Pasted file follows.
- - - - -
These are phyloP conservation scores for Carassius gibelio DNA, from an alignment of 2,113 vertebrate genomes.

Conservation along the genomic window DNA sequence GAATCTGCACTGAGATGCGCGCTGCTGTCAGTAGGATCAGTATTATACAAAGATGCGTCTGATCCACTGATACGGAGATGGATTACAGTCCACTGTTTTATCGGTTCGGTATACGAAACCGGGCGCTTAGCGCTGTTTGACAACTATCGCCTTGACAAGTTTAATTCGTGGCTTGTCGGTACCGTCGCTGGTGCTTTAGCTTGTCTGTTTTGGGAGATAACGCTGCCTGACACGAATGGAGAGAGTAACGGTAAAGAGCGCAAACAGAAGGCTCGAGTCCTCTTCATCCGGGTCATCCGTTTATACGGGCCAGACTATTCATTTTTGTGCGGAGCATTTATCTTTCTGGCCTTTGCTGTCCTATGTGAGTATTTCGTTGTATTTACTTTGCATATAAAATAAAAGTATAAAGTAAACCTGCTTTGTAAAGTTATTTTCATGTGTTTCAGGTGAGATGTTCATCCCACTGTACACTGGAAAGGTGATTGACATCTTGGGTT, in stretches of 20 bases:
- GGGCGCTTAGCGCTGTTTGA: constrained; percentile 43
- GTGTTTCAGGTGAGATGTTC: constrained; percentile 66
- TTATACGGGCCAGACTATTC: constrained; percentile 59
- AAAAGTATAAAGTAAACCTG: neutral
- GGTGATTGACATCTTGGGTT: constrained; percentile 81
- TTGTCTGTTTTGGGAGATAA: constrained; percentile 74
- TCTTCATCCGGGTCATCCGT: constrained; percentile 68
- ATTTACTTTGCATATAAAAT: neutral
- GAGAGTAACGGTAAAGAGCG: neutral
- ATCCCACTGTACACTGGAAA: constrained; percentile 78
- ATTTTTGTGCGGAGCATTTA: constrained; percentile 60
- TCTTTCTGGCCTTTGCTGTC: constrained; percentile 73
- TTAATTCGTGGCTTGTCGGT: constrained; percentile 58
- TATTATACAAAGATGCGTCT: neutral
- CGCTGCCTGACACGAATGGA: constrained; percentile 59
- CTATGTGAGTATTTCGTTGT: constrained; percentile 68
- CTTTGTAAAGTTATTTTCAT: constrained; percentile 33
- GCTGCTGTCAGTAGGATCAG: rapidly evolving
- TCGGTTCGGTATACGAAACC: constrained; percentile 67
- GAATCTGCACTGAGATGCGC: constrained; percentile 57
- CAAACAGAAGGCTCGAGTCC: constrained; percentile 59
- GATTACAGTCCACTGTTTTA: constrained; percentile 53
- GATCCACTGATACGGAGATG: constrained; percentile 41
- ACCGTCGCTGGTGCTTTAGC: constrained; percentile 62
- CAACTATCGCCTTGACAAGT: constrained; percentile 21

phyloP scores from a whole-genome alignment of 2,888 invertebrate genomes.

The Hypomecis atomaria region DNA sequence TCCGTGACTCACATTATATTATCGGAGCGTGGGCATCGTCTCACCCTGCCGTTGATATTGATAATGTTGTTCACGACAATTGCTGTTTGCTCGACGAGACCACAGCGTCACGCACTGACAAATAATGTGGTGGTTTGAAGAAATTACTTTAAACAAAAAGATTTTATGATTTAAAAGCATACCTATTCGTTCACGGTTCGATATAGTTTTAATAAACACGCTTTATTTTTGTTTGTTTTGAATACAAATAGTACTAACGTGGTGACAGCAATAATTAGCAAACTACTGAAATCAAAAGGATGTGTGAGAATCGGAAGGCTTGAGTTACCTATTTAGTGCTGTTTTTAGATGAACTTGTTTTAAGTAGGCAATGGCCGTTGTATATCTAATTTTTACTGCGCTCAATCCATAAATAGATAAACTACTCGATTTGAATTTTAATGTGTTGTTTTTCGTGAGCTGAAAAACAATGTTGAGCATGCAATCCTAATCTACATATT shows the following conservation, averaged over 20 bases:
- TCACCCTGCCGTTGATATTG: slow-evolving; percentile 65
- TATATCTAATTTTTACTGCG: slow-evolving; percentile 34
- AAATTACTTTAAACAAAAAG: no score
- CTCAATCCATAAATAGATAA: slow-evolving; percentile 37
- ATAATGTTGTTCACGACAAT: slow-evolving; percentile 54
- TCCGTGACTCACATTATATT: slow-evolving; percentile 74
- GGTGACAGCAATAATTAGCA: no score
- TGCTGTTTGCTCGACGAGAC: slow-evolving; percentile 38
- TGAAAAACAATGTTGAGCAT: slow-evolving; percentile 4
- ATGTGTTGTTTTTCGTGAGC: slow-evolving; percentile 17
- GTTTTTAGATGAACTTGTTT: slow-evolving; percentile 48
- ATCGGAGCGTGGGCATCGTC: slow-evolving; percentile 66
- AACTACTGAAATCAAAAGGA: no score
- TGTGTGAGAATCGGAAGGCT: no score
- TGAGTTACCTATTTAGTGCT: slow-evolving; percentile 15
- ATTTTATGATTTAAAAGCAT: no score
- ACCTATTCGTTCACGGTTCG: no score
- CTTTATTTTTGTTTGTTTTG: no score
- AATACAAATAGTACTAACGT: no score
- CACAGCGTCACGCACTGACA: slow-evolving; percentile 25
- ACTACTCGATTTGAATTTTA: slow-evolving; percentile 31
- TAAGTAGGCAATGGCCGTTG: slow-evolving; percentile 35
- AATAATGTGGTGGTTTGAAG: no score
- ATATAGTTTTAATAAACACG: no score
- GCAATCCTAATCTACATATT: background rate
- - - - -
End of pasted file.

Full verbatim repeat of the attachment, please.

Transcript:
These are phyloP conservation scores for Carassius gibelio DNA, from an alignment of 2,113 vertebrate genomes.

Conservation along the genomic window DNA sequence GAATCTGCACTGAGATGCGCGCTGCTGTCAGTAGGATCAGTATTATACAAAGATGCGTCTGATCCACTGATACGGAGATGGATTACAGTCCACTGTTTTATCGGTTCGGTATACGAAACCGGGCGCTTAGCGCTGTTTGACAACTATCGCCTTGACAAGTTTAATTCGTGGCTTGTCGGTACCGTCGCTGGTGCTTTAGCTTGTCTGTTTTGGGAGATAACGCTGCCTGACACGAATGGAGAGAGTAACGGTAAAGAGCGCAAACAGAAGGCTCGAGTCCTCTTCATCCGGGTCATCCGTTTATACGGGCCAGACTATTCATTTTTGTGCGGAGCATTTATCTTTCTGGCCTTTGCTGTCCTATGTGAGTATTTCGTTGTATTTACTTTGCATATAAAATAAAAGTATAAAGTAAACCTGCTTTGTAAAGTTATTTTCATGTGTTTCAGGTGAGATGTTCATCCCACTGTACACTGGAAAGGTGATTGACATCTTGGGTT, in stretches of 20 bases:
- GGGCGCTTAGCGCTGTTTGA: constrained; percentile 43
- GTGTTTCAGGTGAGATGTTC: constrained; percentile 66
- TTATACGGGCCAGACTATTC: constrained; percentile 59
- AAAAGTATAAAGTAAACCTG: neutral
- GGTGATTGACATCTTGGGTT: constrained; percentile 81
- TTGTCTGTTTTGGGAGATAA: constrained; percentile 74
- TCTTCATCCGGGTCATCCGT: constrained; percentile 68
- ATTTACTTTGCATATAAAAT: neutral
- GAGAGTAACGGTAAAGAGCG: neutral
- ATCCCACTGTACACTGGAAA: constrained; percentile 78
- ATTTTTGTGCGGAGCATTTA: constrained; percentile 60
- TCTTTCTGGCCTTTGCTGTC: constrained; percentile 73
- TTAATTCGTGGCTTGTCGGT: constrained; percentile 58
- TATTATACAAAGATGCGTCT: neutral
- CGCTGCCTGACACGAATGGA: constrained; percentile 59
- CTATGTGAGTATTTCGTTGT: constrained; percentile 68
- CTTTGTAAAGTTATTTTCAT: constrained; percentile 33
- GCTGCTGTCAGTAGGATCAG: rapidly evolving
- TCGGTTCGGTATACGAAACC: constrained; percentile 67
- GAATCTGCACTGAGATGCGC: constrained; percentile 57
- CAAACAGAAGGCTCGAGTCC: constrained; percentile 59
- GATTACAGTCCACTGTTTTA: constrained; percentile 53
- GATCCACTGATACGGAGATG: constrained; percentile 41
- ACCGTCGCTGGTGCTTTAGC: constrained; percentile 62
- CAACTATCGCCTTGACAAGT: constrained; percentile 21

phyloP scores from a whole-genome alignment of 2,888 invertebrate genomes.

The Hypomecis atomaria region DNA sequence TCCGTGACTCACATTATATTATCGGAGCGTGGGCATCGTCTCACCCTGCCGTTGATATTGATAATGTTGTTCACGACAATTGCTGTTTGCTCGACGAGACCACAGCGTCACGCACTGACAAATAATGTGGTGGTTTGAAGAAATTACTTTAAACAAAAAGATTTTATGATTTAAAAGCATACCTATTCGTTCACGGTTCGATATAGTTTTAATAAACACGCTTTATTTTTGTTTGTTTTGAATACAAATAGTACTAACGTGGTGACAGCAATAATTAGCAAACTACTGAAATCAAAAGGATGTGTGAGAATCGGAAGGCTTGAGTTACCTATTTAGTGCTGTTTTTAGATGAACTTGTTTTAAGTAGGCAATGGCCGTTGTATATCTAATTTTTACTGCGCTCAATCCATAAATAGATAAACTACTCGATTTGAATTTTAATGTGTTGTTTTTCGTGAGCTGAAAAACAATGTTGAGCATGCAATCCTAATCTACATATT shows the following conservation, averaged over 20 bases:
- TCACCCTGCCGTTGATATTG: slow-evolving; percentile 65
- TATATCTAATTTTTACTGCG: slow-evolving; percentile 34
- AAATTACTTTAAACAAAAAG: no score
- CTCAATCCATAAATAGATAA: slow-evolving; percentile 37
- ATAATGTTGTTCACGACAAT: slow-evolving; percentile 54
- TCCGTGACTCACATTATATT: slow-evolving; percentile 74
- GGTGACAGCAATAATTAGCA: no score
- TGCTGTTTGCTCGACGAGAC: slow-evolving; percentile 38
- TGAAAAACAATGTTGAGCAT: slow-evolving; percentile 4
- ATGTGTTGTTTTTCGTGAGC: slow-evolving; percentile 17
- GTTTTTAGATGAACTTGTTT: slow-evolving; percentile 48
- ATCGGAGCGTGGGCATCGTC: slow-evolving; percentile 66
- AACTACTGAAATCAAAAGGA: no score
- TGTGTGAGAATCGGAAGGCT: no score
- TGAGTTACCTATTTAGTGCT: slow-evolving; percentile 15
- ATTTTATGATTTAAAAGCAT: no score
- ACCTATTCGTTCACGGTTCG: no score
- CTTTATTTTTGTTTGTTTTG: no score
- AATACAAATAGTACTAACGT: no score
- CACAGCGTCACGCACTGACA: slow-evolving; percentile 25
- ACTACTCGATTTGAATTTTA: slow-evolving; percentile 31
- TAAGTAGGCAATGGCCGTTG: slow-evolving; percentile 35
- AATAATGTGGTGGTTTGAAG: no score
- ATATAGTTTTAATAAACACG: no score
- GCAATCCTAATCTACATATT: background rate